As Summer Temps Rise, the Need to Cut Costs Heats Up
- Business of law
- 4 Mins
The Buying Legal Council recently published results from their July “question of the week” survey, an update to an earlier survey distributed in April. The question, “how does your organization handle COVID-19,” is capturing a powerful trend: even as lockdowns are easing, the need to reduce costs is intensifying.
Law department leaders are deploying a variety of tactics to quickly and radically reduce costs, with the strategies generally fitting into 3 groupings:
- Hard cuts – to staff, to non-essential programs, and to vendor rates
- Delays – to payments, or to non-essential work
- Doing Work Differently – using alternative legal services providers (ALSPs), and insourcing work
COVID-19 has created an unprecedented situation where all cost cutting options are now on the table, especially those that can quickly bring relief to a legal department that is under significant cost pressures. See chart below from Buying Legal Council:
Although all cost cutting measures should be considered in crisis, it is important to weigh the mid- and long-term effects of the strategy. In reviewing the cost savings tactics noted by survey respondents, Epiq believes:
Hard Cuts are sometimes necessary, but run the risk of cutting too deep, or alienating relationships. For example, a rate reduction during a crisis could become a rate increase once economic conditions improve and negotiation power shifts. Instead, legal departments should consider this an opportunity to analyze the total cost of ownership of the work being performed. This approach can deliver the same cost reduction effects as a rate cut, but achieves it in a collaborative and sustainable manner.
Delaying Work can shine a light on work that truly is non-essential, which can become a source of permanent savings. However, legal departments that push out important but not time sensitive work run the risk of either causing a business disruption or, eventually, creating a time bomb of work that will come due in Q4. If a legal department has also reduced headcount, that excess work will come due at a time when the department is still short-staffed.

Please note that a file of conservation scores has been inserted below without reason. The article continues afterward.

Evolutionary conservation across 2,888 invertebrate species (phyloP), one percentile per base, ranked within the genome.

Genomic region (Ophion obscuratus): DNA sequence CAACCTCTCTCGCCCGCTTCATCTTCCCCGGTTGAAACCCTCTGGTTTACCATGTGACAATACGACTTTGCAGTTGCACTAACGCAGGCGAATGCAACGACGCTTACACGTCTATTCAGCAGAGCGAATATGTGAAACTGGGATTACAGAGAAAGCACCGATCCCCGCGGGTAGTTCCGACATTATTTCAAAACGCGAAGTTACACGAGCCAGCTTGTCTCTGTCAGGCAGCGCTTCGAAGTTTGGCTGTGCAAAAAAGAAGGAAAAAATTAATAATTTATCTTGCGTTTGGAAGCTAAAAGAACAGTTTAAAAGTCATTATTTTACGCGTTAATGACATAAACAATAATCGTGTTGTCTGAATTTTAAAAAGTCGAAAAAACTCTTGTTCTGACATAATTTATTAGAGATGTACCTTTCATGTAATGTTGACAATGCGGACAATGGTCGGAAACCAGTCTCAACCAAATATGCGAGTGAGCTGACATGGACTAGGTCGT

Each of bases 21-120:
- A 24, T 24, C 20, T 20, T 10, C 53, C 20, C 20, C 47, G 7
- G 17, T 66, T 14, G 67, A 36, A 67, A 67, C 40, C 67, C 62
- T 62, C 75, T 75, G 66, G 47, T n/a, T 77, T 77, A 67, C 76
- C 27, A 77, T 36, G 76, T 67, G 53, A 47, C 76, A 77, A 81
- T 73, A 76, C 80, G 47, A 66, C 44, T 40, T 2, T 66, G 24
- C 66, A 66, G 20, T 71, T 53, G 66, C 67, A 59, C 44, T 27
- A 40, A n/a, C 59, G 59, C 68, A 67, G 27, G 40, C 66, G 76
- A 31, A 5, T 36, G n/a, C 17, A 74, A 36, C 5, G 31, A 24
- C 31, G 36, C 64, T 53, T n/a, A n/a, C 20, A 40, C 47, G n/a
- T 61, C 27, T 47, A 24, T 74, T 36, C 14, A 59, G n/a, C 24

We love to see that organizations are seeking ways to work differently. Organizations shifting more responsibility to ALSPs, and identifying insource opportunities through alternative resourcing or captive support are achieving their goals without deploying drastic measures. At Epiq, we see these solutions as efficient, smart, and safer alternatives to hard cuts or delaying work. Leveraging an ALSP to support those creative solutions provides a solid foundation for an organization to safely flex smaller during times of crisis, and be well prepared to scale up quickly once the work comes due.
It will be interesting to see how the market continues to evolve in August and October as the ripple effects of COVID-19 continue to spread. Headcount and payment delays have already begun to decline. Will this trend continue or reverse as government subsidies run out? Staffing and ALSP support is accelerating, will this trend accelerate even more as work comes due if hiring remains frozen? We look forward to Buying Legal’s next market survey for answers to these questions.
By Peter Eilhauer, Managing Director Legal Spend Solutions. Peter brings over 16 years of experience working with corporate legal departments and law firms to radically reduce costs, analyze data, and optimize their legal businesses.
The contents of this article are intended to convey general information only and not to provide legal advice or opinions.